The Etches Collection

If you are interested in prehistoric Jurassic marine life, you won’t want to miss a visit to The Etches Collection in the village of Kimmeridge, approximately 8 miles from our Dorset bed and breakfast.

The Etches Collection MuseumThe Etches Collection MuseumThe Etches Collection is a unique, modern museum home to Steve Etches’ private collection of amazing fossils. All his fossils of 152 -157 million years ago have been found in the Kimmeridge Bay locality, part of the World Heritage Jurassic Coastline.

Kimmeridge is an area of Outstanding Natural Beauty, nestled among breath-taking scenery, ideal for exhilarating countryside and coastal walks.

Kimmeridge Bay part of the Jurassic coastlineThe bay, which is part of the World Heritage Jurassic Coastline, lies within a Site of Specific Scientific Interest and is one of the best places in the UK for exploring rock pools.

It was here that an amazing fossil was discovered…

BBC’s ‘Attenborough and The Giant Sea Monster’

If you haven’t already seen this fascinating documentary, then it’s a must that you do, especially if you are considering a stay with us!

The documentary details the incredible adventure to locate and extract the skull of a pliosaur from the 25-metre-high cliff. The pliosaur was the apex predator of the Jurassic seas 150 million years ago, eventually becoming extinct in the Cretaceous period.

The snout of this amazing fossil was first discovered in April 2022 by friend of Steve and fossil collector Philip Jacobs on the beach foreshore not far from Kimmeridge. Philip notified Steve Etches of his find which he donated to the museum, and it took 10 months of intensive preparation and restoration.

According to Steve Etches, the entire length of this ‘Sea Rex’ is estimated to be 10 – 12 metres and is likely to be a juvenile, and not even fully grown! With 150 razor sharp teeth they fed on Ichthyosaurus, and with 4 large flippers, they were capable of swimming 30 mph.

Kimmeridge Bay part of the Jurassic coastline

Why Kimmeridge Bay?

The Kimmeridgian world of the late Jurassic period, 150 million years ago, was one of warm seas, and home to a teeming host of marine life from ancient fish, squid, coiled ammonites, sea urchins and turtles to long-necked reptiles like the plesiosaur, the dolphin-like Ichthyosaur and, at the apex of the food chain, the ferocious pliosaur.

An ammoniteThe Ammonite is the most commonly found fossil at Kimmeridge. It was a squid-like animal with a soft body and hard shell. They lived between 240 – 65 million years ago.

What is a Fossil and how is a fossil formed?

Definition: ‘The remains or impression of a prehistoric plant or animal embedded in petrified form.’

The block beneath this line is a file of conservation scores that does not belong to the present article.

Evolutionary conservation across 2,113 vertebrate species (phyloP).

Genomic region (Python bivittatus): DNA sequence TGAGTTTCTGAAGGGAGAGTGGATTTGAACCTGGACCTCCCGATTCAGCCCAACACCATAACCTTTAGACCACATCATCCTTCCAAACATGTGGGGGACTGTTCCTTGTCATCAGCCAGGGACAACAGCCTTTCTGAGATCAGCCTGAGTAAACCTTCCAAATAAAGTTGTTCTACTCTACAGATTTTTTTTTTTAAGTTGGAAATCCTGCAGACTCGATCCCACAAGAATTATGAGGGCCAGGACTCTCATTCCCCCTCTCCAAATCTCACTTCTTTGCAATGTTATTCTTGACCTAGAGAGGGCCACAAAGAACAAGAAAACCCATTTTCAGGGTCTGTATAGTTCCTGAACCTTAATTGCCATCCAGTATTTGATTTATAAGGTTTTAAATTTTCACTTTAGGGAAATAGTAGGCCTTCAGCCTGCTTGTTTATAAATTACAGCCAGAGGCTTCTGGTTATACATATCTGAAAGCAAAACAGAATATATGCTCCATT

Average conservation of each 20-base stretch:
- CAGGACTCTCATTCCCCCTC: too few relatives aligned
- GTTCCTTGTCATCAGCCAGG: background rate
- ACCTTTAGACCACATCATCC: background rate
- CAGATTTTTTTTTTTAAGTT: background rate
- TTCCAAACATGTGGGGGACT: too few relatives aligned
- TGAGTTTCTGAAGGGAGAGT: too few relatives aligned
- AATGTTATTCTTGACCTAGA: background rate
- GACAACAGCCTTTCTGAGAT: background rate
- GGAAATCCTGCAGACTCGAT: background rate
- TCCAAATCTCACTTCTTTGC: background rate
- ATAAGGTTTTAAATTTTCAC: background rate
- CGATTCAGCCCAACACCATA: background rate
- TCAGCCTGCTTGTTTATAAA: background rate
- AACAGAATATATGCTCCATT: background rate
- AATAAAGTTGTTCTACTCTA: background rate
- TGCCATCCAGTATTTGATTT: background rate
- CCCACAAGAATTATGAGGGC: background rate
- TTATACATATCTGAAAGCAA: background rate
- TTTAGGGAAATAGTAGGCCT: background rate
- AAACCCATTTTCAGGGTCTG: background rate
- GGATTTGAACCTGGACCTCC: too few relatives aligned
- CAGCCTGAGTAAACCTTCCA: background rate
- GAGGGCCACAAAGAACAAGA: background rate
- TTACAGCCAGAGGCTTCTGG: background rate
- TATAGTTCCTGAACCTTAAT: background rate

‘As fossil collector, we have a responsibility that if we are to build on our past discoveries, we must collaborate with our contemporaries to unlock the ‘stories from deep in time.’ – Steve Etches

When a creature dies it normally rots away to nothing. In certain conditions, however, the process of ‘fossilisation’ occurs preserving for millions of years a replica or jumbled clue to that creature’s life. In one form of the process, the dead body sinks to the sea floor to be buried in sediment. The soft tissue rots away but the skeleton, teeth, scales, and hard tissue survive. The sediment builds up over time and the compacted pressure turns it to rock. Now buried at depth and surrounded by stone, the skeleton dissolves and minerals carried by water flow into the space. The minerals harden and millions of years later, when that incarcerating rock rises to the earth’s surface, the fossilised remains of that prehistoric life form invite discovery – passage taken from The Etches Collection.

Steve Etches owner of The Etches Collection

Steve Etches first fossil at 5 years oldAbout Steve Etches (MBE)

What started as a childhood hobby for Steve Etches, grew into a lifelong obsession and lifetime of fossil hunting and collecting. He follows in the path of other great 19th Century fossil hunting pioneers such as Mary Anning, from Lyme Regis, who found the first fossilised plesiosaurus and Ichthyosaurus.


In conclusion, Steve Etches and his team embarked on a once-in-a-lifetime excavation to bring back to life a monster of our deep past. They expertly removed the skull of this pliosaur from the cliff. Steve’s dream is to reunite the pliosaus’ skull with its body! By going along to visit The Etches Collection, you can support Steve with this dream!

If you would like to see more of our beautiful Dorset coastline, you may be interested in our blog ‘Walking from Lulworth Cove to Durdle Door’ or our blog ‘4×4 Tour with Purbeck Safari’.

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